"We need to run three errands: the grocery store, the post-office and the gas station." "Which one should we do first?" Again, you don't really mind which one. But if they are involved in the planning, they are a lot less likely to moan about the errands. It's magical!
Give instructions in a way that promotes compliance and cooperation-
Squat down to their level, eye-to-eye, and get their attention before you ever issue an instruction. Then, issue instructions calmly and confidently, like you are just certain they are going to cooperate. Avoid being overly wordy and keep it simple. Say, “I need you to come with me” vs. “Sweetheart, I don’t have time for this, can you just come with me…PLEASE?!” After all, it's a direction you are giving. If it's not really optional, don't word it like it is. Keep it simple and concise. Say it once and wait for your child to comply... expectantly.
Tell your child what to do instead of what not to do. “I need you to make a better choice” instead of “Stop throwing the ball in the house!” One is helpful feedback, the other is just nagging that may promote them ignoring you.
Use countdowns to transitions-
As adults we know what’s happening next, but they don’t. Transitioning away from something fun can be especially hard when you're young. A little warning goes a very long way in preparing them to switch gears.
Let them know when there’s about five minutes left before they need to do something different, and then remind them again of the upcoming transition at the two-minute mark.
“In five minutes we need to leave and head home.”
“Two more minutes and then we’ll say goodbye.”
When it’s go-time, you can even add one last countdown…
“Okay, it’s time to go now, 5, 4, 3, 2, 1, we’re all done.”
Make sure the transition happens at the stated time. Say what you mean and then do what you say. Believe it or not, it will only make future transitions smoother. We want them to predict with 100% certainty that you mean business.
Use “First _______, then _______” statements-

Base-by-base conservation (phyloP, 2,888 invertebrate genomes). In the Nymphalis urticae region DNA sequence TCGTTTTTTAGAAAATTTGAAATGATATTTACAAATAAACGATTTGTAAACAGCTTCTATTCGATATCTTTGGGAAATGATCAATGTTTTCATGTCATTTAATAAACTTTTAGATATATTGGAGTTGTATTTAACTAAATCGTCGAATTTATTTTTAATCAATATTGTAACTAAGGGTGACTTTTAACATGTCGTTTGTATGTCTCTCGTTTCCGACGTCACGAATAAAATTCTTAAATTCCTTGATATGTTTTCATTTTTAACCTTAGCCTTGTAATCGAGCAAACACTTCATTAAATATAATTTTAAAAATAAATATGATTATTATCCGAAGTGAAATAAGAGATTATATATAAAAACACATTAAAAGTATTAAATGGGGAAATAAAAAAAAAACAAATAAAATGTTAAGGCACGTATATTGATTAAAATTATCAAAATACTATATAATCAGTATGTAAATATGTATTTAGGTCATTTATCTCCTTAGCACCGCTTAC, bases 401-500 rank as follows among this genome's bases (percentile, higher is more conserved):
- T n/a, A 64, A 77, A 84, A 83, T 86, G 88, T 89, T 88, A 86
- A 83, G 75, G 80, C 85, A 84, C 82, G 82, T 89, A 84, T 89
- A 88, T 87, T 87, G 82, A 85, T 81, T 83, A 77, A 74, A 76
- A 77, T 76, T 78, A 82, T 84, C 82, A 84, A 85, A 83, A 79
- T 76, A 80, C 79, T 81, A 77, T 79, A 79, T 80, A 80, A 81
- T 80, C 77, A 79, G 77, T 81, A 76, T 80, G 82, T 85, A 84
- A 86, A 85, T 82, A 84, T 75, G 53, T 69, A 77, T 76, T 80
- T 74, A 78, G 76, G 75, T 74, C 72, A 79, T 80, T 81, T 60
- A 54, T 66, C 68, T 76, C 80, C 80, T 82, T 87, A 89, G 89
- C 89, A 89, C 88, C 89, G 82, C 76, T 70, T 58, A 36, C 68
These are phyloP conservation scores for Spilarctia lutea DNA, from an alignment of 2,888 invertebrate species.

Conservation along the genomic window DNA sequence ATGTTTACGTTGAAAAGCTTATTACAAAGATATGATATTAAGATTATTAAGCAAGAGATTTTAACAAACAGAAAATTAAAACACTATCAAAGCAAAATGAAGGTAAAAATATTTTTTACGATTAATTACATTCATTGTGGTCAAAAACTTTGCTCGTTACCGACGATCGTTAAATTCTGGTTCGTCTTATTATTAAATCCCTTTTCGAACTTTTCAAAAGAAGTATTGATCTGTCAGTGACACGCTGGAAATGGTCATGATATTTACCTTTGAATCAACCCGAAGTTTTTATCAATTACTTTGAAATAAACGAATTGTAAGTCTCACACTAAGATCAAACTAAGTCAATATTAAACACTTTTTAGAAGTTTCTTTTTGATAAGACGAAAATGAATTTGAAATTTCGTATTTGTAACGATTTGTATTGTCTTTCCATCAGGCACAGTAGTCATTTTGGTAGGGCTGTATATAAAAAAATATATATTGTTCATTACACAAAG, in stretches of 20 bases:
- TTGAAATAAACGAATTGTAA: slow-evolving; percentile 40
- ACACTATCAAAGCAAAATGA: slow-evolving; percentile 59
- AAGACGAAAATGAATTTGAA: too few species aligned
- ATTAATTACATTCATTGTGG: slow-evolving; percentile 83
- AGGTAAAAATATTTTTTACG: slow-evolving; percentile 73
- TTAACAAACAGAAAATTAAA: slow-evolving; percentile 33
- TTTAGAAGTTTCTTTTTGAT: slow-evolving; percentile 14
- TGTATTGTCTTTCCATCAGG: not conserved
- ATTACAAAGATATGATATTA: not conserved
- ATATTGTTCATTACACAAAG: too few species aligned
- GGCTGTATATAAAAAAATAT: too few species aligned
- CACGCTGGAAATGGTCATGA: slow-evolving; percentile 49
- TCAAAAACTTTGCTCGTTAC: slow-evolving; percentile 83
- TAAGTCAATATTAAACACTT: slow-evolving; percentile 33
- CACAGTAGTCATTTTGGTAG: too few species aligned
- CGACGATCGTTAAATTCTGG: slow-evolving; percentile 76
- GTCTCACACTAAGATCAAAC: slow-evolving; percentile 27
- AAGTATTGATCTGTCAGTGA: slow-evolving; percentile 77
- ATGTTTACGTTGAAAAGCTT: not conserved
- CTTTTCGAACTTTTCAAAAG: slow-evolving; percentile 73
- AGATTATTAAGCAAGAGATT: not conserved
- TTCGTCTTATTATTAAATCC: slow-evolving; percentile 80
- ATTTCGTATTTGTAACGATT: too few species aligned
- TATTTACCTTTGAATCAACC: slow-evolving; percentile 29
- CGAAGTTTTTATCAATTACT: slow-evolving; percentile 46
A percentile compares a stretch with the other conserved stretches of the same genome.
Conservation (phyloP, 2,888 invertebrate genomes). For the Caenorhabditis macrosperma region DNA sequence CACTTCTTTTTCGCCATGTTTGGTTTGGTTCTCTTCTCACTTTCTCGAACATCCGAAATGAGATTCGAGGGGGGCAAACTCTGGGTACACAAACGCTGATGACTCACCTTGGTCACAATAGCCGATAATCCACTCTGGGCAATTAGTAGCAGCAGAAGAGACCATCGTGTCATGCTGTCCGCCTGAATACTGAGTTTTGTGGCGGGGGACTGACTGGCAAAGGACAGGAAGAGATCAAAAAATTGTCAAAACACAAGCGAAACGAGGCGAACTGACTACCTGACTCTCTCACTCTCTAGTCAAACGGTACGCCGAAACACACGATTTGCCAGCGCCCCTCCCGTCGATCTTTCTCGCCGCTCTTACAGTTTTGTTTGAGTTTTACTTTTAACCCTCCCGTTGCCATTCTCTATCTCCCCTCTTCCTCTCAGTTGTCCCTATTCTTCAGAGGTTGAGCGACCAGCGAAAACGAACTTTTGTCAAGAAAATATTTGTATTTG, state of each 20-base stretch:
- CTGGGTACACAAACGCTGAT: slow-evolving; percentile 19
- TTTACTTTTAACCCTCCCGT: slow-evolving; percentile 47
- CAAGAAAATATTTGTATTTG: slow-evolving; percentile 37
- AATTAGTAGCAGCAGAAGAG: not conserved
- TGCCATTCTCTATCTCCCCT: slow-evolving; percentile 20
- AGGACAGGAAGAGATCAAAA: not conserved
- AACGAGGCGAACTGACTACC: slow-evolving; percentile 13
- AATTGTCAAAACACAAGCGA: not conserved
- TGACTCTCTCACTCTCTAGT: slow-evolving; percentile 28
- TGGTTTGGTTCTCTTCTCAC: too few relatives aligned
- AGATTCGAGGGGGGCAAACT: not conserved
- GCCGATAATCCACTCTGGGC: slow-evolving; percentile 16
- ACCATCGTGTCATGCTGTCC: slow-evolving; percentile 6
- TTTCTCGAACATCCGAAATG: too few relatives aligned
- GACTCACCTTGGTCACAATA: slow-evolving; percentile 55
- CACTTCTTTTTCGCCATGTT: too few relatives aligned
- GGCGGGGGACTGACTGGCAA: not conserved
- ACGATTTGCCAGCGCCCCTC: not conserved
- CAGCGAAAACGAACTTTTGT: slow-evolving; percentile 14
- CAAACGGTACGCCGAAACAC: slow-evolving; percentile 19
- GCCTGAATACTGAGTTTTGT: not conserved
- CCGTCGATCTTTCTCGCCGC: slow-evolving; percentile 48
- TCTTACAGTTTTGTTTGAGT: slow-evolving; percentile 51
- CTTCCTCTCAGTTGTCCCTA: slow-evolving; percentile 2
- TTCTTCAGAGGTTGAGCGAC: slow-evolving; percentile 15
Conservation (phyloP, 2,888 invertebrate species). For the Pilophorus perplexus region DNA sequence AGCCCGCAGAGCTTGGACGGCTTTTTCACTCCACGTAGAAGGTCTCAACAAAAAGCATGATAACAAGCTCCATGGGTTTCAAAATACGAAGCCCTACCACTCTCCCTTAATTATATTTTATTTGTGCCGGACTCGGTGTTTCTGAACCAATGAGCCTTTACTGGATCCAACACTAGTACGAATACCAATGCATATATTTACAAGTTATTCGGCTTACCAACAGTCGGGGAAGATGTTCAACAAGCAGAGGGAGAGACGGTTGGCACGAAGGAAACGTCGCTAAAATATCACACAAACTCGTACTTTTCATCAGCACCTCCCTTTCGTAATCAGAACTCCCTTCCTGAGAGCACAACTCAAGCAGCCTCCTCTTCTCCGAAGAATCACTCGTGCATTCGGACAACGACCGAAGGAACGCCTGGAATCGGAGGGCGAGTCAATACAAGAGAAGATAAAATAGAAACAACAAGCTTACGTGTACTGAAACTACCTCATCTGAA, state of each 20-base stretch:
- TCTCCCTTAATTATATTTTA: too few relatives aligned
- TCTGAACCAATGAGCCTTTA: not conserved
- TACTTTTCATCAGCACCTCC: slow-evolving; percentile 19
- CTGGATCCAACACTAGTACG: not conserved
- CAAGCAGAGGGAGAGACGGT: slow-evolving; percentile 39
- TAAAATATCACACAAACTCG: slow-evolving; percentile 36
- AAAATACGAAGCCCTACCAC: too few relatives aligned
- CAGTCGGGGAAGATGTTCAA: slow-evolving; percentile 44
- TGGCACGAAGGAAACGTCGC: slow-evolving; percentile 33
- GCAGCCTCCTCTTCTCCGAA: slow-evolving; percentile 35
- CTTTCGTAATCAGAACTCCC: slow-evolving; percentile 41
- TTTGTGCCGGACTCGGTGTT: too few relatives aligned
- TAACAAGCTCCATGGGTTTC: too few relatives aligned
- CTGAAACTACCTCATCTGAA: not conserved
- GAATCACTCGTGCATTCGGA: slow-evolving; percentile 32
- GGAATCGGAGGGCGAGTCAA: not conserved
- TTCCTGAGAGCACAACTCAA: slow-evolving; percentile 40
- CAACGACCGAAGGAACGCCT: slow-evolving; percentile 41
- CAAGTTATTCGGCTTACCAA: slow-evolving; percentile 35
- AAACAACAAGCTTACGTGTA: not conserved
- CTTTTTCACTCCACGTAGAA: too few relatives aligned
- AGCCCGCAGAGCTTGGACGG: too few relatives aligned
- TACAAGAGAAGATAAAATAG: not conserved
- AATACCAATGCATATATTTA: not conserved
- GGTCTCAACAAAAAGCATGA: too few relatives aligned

The technical term for this is called the Premack Principle, but just remember first/then. If a child wants to perform a given activity, the child will perform a less desirable activity to get at the more desirable activity. In other words, if access to desirables are made contingent on performing a less desirable behavior, then the child is more likely to engage in the less desirable behaviors for you. It's science and it's tried and true. Still confused? How about this?
“First potty, then park.”
“First helmet, then scooter.”
“First we wash hands, then you can have your snack.”
“First work, then paycheck.”
Just wanted to make sure you’re still with me. First the less desirable, then the more desirable.
Once again, make sure that the more desirable thing is truly contingent on following through on the less preferred demand. In other words, keep your word. Consistency is everything. If you are going to let them have their snack regardless of whether they washed their hands or not, then you have earned the zero credibility rating in their eyes. And you can be sure that they will exploit that at every turn.
Use Behavioral Momentum-
With Behavioral Momentum, you build up momentum to what you really want the child to do by tossing out easy demands and instructions first to create a pattern of success. Just make sure you are verbally praising compliance for the easy stuff.